Landlords are you compliant with the new legislation out yesterday? 1st October 15.

October 2nd, 2015

After a long-winded route through parliament, new regulations are now in place which affect all private landlords in the UK. From 1st October 2015 landlords must have at least one smoke alarm installed on every storey of their properties and a carbon monoxide alarm in any room containing a solid fuel burning appliance.

What happens if I do not comply with the new regulations?

The regulations will be enforced by local authorities who can impose a fine of up to £5,000. Who is responsible for checking the alarms are working? At the start of a tenancy it is the responsibility of the landlord to make sure the alarms are working – alarms should be checked on the first day of the tenancy commencement. During the tenancy tenants should take responsibility for their own safety and test all alarms regularly.

Should I have a carbon monoxide alarm for gas appliances?

This is not required by the new regulations, however, the PRS Code of Conduct require all let properties with gas appliances to have a carbon monoxide alarm.

Should the alarms be hard-wired or battery-powered? The regulations do not stipulate one type or another, however if your property is a house share or house in multiple occupation (HMO) – a property in which three or more people live but do not form one household, i.e. they are not related or in a relationship – you must comply with the HMO and building regulations that apply to your property.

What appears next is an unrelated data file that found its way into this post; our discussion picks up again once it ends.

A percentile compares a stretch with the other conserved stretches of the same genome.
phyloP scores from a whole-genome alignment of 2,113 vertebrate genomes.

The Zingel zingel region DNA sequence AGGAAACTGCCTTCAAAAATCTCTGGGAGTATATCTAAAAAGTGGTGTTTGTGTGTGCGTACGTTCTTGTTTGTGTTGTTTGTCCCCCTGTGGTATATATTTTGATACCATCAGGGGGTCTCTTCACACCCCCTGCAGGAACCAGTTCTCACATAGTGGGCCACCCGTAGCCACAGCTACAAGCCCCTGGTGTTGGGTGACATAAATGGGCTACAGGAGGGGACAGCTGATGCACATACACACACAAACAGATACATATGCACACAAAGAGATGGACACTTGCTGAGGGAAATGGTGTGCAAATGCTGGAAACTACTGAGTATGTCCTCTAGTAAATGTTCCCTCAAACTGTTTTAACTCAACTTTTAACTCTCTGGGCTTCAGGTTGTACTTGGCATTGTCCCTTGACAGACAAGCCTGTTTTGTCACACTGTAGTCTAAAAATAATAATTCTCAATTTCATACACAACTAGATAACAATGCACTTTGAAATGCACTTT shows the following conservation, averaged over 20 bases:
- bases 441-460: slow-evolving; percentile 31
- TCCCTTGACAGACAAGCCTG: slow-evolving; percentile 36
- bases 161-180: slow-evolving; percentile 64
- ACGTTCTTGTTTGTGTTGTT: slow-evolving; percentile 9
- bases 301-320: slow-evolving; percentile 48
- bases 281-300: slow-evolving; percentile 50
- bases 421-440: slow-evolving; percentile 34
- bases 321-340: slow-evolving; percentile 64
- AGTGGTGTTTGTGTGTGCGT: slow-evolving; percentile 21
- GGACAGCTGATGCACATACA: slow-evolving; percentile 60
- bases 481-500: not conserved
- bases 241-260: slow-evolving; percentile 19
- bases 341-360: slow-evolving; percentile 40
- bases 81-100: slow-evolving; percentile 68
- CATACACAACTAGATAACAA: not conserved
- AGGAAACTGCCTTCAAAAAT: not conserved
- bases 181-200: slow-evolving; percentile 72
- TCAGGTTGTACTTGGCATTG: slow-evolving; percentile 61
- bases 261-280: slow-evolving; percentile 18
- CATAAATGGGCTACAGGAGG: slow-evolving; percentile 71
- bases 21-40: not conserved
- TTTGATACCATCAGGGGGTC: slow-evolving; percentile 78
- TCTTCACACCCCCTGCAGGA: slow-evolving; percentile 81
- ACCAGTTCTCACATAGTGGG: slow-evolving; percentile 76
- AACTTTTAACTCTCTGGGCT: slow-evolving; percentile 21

Should the alarms be installed in a specific place? Apart from stipulating that there should be at least one smoke alarm installed on every storey and a carbon monoxide alarm in any room containing a solid fuel burning appliance, the regulations do not specify exactly where the alarms should be placed. The alarm manufacturer’s instructions should be followed. A storey is a part of a building comprising all the rooms that are on the same level and the regulations apply to all storeys that have at least one room used wholly or partly as living accommodation. This includes bathrooms, WCs, halls, landings and stairways. A mezzanine floor would not be considered a storey.

Can heat detectors be installed in place of smoke alarms?

No, heat detectors are not a replacement for smoke alarms.

How much does it cost to install the alarms? Prices vary however Railton-Meeks can arrange for compliant alarms and monitors to be fitted for a competitive price.

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